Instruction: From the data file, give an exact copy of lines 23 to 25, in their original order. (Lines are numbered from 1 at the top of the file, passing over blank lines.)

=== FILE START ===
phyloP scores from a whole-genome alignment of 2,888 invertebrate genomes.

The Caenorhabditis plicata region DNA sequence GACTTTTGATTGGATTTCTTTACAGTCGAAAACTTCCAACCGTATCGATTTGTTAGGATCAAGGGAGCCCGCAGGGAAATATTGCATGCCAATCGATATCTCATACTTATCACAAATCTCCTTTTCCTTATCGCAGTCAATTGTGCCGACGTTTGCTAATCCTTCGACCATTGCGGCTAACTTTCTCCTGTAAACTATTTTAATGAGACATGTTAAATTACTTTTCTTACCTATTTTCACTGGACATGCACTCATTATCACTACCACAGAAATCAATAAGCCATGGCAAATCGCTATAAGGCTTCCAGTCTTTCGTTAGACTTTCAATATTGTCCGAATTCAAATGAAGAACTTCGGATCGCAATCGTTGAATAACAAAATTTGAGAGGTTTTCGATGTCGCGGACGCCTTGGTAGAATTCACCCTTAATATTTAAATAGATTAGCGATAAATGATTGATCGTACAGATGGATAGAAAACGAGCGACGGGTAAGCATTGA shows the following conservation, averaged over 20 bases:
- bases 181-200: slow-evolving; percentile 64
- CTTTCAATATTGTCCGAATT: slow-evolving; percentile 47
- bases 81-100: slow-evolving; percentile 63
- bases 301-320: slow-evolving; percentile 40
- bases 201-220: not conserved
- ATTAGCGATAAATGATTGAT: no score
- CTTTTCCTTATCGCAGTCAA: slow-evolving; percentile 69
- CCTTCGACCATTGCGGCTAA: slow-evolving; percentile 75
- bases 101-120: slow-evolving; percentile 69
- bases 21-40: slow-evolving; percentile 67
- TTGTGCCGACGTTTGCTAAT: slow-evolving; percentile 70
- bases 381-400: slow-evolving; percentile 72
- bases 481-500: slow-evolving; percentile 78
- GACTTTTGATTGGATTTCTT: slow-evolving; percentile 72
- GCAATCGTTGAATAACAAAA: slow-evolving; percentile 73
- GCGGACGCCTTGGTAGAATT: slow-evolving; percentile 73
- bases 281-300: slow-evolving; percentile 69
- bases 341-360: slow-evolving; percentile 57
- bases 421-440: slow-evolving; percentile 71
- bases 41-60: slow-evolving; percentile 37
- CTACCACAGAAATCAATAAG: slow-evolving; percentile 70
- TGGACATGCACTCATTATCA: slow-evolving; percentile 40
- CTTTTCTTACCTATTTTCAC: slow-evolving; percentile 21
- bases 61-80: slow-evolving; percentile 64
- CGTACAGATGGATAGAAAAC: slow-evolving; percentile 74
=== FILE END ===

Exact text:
- CTACCACAGAAATCAATAAG: slow-evolving; percentile 70
- TGGACATGCACTCATTATCA: slow-evolving; percentile 40
- CTTTTCTTACCTATTTTCAC: slow-evolving; percentile 21